However, the mass being said, the carriers took again the beer on the trestles where it had been deposited, the priests started to assemble the nave while singing the last psalms, and emerged by the portal, followed by the crowd, in the cemetery, where the dug pit awaited the coffin. Pathetic and dreadful moment! the heart of the strongest man cannot resist it, when, ranged in a circle, their candles extinguished, at the edge of the half-open tomb, the priests pour the holy water, in a supreme requiescat , over the beer stripped of its black drapery, and on which the earth, pushed by[Pg 275] spades, crumbles with a mournful and dull noise. We had reached this terrible moment, and until then nothing had disturbed the imposing and heartbreaking ceremony. Only when the clergy, having blessed the coffin, had withdrawn, after an Amen followed by a gloomy and vast silence, leaving the crowd gathered around the pit which was being filled, and throwing in their turn the holy water, as he had done it before her, a woman, who was kneeling on the earth raised from the grave, and to whom no one had paid attention, stood up painfully, and, placing herself behind the man who was then sprinkling the grave, stepped forward to take the bottle brush he was holding; but, as he handed it to him, the man looked at the hand extended towards him and the being to whom that hand belonged.

-Oh! he said with a start, La Clotte!

And as if that outstretched hand had been plagued, he recoiled in horror.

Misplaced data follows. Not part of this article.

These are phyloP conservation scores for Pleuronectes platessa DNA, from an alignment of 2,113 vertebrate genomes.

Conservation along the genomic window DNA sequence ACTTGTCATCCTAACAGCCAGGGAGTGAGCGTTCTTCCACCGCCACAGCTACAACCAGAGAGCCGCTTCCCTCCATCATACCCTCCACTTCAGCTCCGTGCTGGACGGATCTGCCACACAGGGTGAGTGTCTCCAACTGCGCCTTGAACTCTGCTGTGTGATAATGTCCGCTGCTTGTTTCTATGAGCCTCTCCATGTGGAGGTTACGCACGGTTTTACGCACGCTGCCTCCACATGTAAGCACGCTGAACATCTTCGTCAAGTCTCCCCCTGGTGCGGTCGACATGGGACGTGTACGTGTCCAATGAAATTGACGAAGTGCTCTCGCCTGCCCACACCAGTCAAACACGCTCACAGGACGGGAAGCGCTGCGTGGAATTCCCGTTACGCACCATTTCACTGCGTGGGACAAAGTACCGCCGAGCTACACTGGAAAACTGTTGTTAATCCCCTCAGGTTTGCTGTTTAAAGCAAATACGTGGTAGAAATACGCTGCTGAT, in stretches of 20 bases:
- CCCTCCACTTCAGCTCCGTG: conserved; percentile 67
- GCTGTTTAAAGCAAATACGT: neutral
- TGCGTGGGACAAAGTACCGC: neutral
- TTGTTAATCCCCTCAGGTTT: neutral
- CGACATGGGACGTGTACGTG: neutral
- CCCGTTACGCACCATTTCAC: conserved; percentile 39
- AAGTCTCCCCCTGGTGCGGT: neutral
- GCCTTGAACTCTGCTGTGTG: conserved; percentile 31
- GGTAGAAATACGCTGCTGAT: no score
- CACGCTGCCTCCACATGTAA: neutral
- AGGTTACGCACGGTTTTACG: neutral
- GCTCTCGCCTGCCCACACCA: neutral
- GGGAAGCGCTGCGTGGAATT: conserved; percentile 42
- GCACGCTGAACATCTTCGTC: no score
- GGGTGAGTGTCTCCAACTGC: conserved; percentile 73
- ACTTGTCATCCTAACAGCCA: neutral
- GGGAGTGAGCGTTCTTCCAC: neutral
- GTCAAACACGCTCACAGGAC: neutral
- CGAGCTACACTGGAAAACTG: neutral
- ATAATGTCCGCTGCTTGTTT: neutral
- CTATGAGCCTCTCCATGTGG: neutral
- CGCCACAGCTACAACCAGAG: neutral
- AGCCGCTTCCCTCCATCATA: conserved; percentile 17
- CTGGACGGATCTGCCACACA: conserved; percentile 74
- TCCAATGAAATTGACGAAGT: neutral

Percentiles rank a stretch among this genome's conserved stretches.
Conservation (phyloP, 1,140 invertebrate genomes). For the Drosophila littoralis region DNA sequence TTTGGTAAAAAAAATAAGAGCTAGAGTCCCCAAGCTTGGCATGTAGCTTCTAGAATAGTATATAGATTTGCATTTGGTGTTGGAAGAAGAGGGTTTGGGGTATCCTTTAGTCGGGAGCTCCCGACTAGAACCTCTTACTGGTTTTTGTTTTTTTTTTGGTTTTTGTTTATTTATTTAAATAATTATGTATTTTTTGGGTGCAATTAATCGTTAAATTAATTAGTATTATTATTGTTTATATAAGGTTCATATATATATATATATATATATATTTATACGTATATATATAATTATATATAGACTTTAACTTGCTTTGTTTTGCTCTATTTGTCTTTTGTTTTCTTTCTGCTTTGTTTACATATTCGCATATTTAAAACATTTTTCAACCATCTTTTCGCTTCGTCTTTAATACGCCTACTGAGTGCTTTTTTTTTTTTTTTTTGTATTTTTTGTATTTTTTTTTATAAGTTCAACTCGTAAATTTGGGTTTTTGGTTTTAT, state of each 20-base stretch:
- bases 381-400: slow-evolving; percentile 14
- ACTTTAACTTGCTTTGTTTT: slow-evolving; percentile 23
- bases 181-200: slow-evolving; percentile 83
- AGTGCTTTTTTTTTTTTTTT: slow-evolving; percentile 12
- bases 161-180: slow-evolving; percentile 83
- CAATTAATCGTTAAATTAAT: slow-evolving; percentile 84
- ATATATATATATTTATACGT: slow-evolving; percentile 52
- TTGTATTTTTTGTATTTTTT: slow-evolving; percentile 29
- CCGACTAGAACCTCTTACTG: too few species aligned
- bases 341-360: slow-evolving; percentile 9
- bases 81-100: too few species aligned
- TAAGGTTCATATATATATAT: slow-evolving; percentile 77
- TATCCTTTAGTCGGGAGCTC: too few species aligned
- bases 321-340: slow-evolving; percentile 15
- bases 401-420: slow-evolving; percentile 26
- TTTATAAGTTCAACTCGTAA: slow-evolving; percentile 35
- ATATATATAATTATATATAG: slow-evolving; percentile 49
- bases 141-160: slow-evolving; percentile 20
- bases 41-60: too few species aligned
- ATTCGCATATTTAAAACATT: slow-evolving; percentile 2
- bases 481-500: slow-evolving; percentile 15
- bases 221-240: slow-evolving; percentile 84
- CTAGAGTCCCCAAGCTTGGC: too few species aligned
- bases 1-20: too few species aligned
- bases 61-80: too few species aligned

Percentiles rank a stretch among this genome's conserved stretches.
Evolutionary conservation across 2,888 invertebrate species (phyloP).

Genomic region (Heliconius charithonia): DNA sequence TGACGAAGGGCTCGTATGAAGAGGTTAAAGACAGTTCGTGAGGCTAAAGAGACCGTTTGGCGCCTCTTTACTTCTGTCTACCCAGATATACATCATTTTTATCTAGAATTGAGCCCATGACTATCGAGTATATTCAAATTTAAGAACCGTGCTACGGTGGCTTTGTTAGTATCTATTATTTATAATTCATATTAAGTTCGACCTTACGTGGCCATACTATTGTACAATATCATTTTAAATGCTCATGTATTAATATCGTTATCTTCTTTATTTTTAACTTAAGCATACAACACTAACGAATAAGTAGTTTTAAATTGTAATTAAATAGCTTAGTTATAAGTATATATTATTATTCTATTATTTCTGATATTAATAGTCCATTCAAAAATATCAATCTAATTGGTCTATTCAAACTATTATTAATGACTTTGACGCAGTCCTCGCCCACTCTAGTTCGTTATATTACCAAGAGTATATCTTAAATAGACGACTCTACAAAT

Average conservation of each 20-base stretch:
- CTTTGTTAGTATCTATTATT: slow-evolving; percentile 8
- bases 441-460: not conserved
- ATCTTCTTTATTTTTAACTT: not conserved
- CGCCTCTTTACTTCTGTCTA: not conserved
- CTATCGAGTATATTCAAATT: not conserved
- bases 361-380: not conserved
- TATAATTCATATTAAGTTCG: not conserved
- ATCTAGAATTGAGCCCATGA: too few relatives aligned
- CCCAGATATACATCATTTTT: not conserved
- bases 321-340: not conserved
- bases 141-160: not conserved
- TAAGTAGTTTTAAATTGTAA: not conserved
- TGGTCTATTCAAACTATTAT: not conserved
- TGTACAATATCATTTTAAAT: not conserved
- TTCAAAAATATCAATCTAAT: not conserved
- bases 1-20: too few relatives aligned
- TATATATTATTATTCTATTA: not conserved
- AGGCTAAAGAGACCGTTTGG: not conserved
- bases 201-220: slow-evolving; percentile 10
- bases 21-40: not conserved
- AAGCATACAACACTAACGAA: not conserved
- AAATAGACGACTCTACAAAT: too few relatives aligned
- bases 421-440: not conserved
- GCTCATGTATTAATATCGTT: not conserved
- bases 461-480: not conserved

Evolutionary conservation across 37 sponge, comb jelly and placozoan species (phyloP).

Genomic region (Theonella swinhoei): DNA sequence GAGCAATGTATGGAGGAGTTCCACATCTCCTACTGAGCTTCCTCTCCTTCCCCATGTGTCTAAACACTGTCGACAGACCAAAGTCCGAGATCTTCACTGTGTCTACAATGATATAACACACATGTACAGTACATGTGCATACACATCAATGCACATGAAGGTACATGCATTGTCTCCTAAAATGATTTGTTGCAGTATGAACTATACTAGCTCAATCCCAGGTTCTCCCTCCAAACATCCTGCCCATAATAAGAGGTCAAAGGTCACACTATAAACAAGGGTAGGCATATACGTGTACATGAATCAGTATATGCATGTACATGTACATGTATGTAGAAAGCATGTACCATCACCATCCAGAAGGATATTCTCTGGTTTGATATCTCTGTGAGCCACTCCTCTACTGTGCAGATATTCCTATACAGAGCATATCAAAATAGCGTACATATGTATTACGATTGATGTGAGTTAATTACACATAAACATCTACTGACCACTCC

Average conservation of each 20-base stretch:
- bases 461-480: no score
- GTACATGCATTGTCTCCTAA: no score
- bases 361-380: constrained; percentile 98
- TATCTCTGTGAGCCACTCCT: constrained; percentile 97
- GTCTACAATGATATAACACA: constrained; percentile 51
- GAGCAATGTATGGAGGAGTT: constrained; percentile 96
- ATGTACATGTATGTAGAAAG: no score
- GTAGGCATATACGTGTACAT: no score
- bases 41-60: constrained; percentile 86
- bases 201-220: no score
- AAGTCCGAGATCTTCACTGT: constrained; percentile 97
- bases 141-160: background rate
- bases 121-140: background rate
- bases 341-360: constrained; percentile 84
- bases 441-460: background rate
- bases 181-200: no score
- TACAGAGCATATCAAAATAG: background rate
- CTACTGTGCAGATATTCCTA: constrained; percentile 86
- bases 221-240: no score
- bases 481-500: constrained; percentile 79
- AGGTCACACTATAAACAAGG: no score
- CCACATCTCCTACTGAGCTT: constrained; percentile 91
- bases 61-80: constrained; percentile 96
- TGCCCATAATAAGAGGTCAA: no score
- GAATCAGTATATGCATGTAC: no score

“What are you doing here, old Tousée?” he continued, and for what new misfortune have you come out of your hole?

The name of La Clotte, his unexpected presence, the accent and the gesture of this man made pass in the crowd this attentive vibration which precedes, like a warning of what is to follow, the great scenes and the great misfortunes.

[Pg 276]

La Clotte had turned pale at the name of Tousée, which brutally reminded her of an outrage that she had never been able to forget. But as if she hadn’t heard, or as if the pain of Jeanne’s death had disarmed her of all anger:

-Given! May I bless her, she said slowly, and do not insult old age in the presence of death, she added with firm gentleness and imposing melancholy.

But the man she was talking to was rough and rude by nature, and the habits of his trade further increased his usual ferocity. He was a butcher from Blanchelande, brought up in execration of La Clotte. His name was Augé. Her father, a butcher like himself, was one of the four who had tied her to the market post and who in 1793 had dropped under ignoble scissors a hair of which she had been very proud. This man had died a violent death shortly after his insult, and his death, vaguely imputed to La Clotte by superstitious, passionate parents, and in whom party hatreds were added to the other hatred, was to return the relentless son.